Ask this question of any one trying to survive on an Age Pension and the answer will undoubtedly be a resounding ‘no’. Whilst the current government was behind the Age Pension reforms of 2009, have they decided that this was enough and can now rest on its laurels?
Q. The single Age Pension is currently approx $658 per fortnight plus $50 supplement, about $18,200 per year. This is well below the amount that the ASFA-Westpac Retirement Living Index defines as a modest standard of living – $21,132 per annum. How can we reasonably expect older Australians to live below what is effectively a poverty line?
Response provided by a spokesperson for Jenny Macklin, Minister for Families, Housing, Community Services and Indigenous Affairs.
In September 2009, the Australian Government delivered the most significant reforms to the pension system in its 100-year history. These reforms delivered pension increases, a new pension supplement, a pension Work Bonus and a new indexation system. The indexation system uses the new Pension and Beneficiary Living Cost Index which better reflects pensioners’ rising costs of living. This new index helps pensions keep up with the cost of living and will help ensure this vital support for older Australians is sustainable into the future.
Since the Australian Government’s reforms began in September 2009, the pension has increased by $128 per fortnight for singles on the maximum rate and $116 for couples combined on the maximum rate.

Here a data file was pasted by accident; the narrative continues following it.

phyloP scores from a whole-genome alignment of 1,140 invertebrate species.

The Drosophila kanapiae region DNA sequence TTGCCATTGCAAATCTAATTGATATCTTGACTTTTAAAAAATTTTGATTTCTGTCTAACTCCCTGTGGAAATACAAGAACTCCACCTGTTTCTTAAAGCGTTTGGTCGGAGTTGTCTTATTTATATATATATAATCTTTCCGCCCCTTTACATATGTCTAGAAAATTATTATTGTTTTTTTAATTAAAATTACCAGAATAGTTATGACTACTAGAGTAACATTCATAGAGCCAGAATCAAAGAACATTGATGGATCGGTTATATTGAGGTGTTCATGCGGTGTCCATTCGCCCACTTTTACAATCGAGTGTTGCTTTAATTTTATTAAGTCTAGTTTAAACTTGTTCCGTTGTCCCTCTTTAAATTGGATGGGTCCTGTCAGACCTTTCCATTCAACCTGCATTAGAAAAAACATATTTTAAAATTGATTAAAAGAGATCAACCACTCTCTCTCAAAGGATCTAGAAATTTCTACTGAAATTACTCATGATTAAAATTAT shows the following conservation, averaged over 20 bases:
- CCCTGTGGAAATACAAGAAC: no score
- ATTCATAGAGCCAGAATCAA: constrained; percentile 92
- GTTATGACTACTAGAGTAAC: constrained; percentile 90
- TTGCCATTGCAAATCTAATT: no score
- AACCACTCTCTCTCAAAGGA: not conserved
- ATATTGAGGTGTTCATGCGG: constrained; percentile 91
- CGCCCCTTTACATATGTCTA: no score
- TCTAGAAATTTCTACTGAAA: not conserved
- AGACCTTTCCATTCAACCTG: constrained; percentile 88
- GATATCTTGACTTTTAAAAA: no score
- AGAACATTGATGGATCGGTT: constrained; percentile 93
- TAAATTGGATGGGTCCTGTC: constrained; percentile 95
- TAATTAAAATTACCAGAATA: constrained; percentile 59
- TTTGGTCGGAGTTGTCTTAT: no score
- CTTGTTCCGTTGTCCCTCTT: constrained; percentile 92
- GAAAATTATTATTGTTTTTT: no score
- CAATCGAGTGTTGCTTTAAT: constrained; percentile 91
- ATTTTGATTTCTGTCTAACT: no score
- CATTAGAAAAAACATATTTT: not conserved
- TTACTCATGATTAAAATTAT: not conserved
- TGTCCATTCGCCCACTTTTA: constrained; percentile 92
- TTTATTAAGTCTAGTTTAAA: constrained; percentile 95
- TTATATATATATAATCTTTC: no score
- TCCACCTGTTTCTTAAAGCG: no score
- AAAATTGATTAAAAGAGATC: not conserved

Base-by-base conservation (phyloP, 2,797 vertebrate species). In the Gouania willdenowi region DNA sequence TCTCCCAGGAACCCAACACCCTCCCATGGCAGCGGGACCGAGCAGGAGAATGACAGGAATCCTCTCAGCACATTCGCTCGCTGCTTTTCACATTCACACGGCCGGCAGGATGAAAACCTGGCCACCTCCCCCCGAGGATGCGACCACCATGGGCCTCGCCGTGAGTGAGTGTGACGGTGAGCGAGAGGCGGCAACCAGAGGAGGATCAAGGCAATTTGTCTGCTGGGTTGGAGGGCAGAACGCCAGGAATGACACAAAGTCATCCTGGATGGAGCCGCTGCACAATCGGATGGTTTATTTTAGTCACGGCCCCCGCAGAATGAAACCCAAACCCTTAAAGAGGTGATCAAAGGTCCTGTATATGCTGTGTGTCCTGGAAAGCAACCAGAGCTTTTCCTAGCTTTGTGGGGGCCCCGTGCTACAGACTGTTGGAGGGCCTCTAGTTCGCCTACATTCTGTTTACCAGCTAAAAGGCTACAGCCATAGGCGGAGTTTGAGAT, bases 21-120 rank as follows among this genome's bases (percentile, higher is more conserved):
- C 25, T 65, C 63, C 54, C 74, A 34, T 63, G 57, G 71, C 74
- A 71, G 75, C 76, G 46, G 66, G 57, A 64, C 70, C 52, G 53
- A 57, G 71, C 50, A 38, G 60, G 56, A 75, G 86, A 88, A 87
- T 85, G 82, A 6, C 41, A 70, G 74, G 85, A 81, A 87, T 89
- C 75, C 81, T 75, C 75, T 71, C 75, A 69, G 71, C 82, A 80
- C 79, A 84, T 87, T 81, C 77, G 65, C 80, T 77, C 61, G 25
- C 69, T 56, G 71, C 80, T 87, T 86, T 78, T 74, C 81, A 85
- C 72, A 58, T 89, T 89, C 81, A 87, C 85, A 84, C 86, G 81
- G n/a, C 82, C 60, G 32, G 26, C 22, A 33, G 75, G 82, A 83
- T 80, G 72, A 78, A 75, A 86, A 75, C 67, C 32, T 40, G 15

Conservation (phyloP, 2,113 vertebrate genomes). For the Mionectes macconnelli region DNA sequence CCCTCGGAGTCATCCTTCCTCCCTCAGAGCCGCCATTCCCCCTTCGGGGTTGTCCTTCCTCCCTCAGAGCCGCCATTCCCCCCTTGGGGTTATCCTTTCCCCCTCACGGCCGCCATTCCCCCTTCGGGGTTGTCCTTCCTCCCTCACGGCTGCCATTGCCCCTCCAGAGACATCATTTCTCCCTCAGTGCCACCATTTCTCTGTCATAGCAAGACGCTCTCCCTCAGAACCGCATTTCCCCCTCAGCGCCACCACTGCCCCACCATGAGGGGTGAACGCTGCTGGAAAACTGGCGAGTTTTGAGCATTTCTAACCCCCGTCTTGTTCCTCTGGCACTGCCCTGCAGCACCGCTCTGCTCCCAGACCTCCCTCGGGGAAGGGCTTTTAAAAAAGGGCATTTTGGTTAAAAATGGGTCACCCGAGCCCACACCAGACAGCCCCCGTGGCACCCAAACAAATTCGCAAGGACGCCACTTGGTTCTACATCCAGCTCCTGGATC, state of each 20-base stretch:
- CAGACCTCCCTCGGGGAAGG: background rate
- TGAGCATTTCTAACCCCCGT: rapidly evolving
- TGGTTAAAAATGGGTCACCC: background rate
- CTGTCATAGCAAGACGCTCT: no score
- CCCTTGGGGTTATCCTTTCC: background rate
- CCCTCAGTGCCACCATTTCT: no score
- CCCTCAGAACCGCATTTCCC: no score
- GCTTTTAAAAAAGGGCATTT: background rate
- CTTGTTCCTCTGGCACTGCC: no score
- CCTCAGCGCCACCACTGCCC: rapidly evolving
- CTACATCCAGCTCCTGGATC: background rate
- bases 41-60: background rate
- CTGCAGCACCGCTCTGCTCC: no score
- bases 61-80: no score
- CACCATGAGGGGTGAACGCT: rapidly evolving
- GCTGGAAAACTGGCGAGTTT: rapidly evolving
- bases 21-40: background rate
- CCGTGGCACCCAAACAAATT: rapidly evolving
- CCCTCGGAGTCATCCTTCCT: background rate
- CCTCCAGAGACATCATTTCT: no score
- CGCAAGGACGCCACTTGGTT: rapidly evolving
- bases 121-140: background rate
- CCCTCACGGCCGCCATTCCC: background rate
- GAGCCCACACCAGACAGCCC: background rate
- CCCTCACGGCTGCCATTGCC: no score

A report released last week by the Organisation for Economic Co-operation and Development, Pensions at a Glance 2011, found that Australia’s age pension is more generous, relative to average earnings, than the OECD average of targeted payments, and more generous than similar payments in countries such as the United States, the United Kingdom, France, Germany and Italy.
No matter how many times we raise this question, we come back to the fact that the level of the single Age Pension remains $3000 short of the Westpac ASFA modest income measure. In quoting the OECD Pensions at a Glance 2011, it may be true that Australia may be more generous than other nations still suffering from the global economic downturn. But this is not the case when compared to nations such as Sweden. The same report shows OECD average spending on pensions (as a percentage of GDP) to be 7 percent, Sweden to be 7.2 per cent and Australia less than half at 3.3 per cent.
Also, is it relevant to compare ourselves to other nations? We think not. We should not be a nation which thinks that just because we are better than some others, then we are good enough. To have our older citizens living below the poverty line is a poor reflection of our nation and is hardly in line with traditional Australian values.